The boat trip from Riverside in Buras lasted no more than 15 minutes three days later, and we promptly starting drifting and casting blindly through a current line broken by little splashes about 100 yards from the shoreline of what used to be known as Raccoon Point.

The splashes appeared to be pogies and a few small schools of mullet cruised around, the tops of their heads poking above the calm waters.

A stiff west wind — so detrimental to most fishing in Southeast Louisiana — made for calm conditions in this lee side of the river.

“Yeah!” Pelayo yelled from behind me, and I turned around to see his pole deeply bowed. “Yep! Same ol’ Raccoon Point!”

A little speck hit the surface in a gill-rattling frenzy; we’d been fishing all of five minutes.

Never fails around here this time of year, and always on the basics — popping corks 3 feet above white-and-green beetles.

But remember, we’re talking school trout here.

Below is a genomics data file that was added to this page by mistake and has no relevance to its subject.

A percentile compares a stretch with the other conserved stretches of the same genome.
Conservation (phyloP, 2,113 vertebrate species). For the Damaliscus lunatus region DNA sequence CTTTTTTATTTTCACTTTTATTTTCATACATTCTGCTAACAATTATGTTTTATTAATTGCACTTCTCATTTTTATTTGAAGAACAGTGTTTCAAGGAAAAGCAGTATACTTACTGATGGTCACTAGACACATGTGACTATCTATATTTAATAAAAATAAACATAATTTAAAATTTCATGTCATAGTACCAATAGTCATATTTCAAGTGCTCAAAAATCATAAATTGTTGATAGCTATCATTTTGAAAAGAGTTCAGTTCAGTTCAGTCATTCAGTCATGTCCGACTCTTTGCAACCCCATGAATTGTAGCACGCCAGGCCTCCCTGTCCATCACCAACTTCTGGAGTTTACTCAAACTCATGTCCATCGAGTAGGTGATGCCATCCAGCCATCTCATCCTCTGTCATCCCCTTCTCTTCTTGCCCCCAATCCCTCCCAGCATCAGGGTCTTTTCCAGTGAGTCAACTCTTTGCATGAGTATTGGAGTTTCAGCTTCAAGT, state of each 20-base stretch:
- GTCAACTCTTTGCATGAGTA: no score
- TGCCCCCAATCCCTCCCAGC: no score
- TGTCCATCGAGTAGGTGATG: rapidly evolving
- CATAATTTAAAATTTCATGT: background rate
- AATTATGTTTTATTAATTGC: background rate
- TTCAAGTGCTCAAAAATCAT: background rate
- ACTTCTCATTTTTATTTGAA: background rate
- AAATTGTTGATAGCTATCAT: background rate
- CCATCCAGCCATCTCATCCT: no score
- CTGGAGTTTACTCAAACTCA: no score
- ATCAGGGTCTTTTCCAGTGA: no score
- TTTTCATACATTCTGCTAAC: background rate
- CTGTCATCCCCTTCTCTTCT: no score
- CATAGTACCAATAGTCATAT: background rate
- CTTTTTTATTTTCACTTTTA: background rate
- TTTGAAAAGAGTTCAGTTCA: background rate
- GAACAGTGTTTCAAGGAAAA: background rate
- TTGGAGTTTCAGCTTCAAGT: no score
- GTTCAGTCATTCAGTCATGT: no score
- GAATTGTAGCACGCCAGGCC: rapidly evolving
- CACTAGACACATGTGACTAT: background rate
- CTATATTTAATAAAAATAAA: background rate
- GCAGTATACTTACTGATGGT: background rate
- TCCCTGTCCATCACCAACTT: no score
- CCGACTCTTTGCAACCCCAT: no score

Me, I still like my tandem shad rig — the little ones in yellow and white. They caught trout for me in 1968, and they still catch them today.

I rigged my shad rigs about 3 feet under a popping cork and cast toward a little swirl.

The cork never stopped. It hit the water and kept going down. I thought it might have gotten tangled for a second, as happens a lot with tandem shad-rigs.

Then I felt the jerk.

“Oh yeah!” I said as I reared back and another lunge almost jerked the rod from my sweaty grip.

The drag was loose and singing crazily as I cranked away. Finally, the fish went airborne — a complete flip, like a dolphin.

“Saw that?’ I howled and looked around.

No one had.

Pelayo, Artie — and even Gene — were busy fighting fish.

Gene’s was thrashing the surface now, rattling that yellow mouth like castanets, sending up a gorgeous froth of water. We were wailing on ’em.

“Yeah you rite!” Pelayo howled from the bow. “Gotta DOUBLE here!”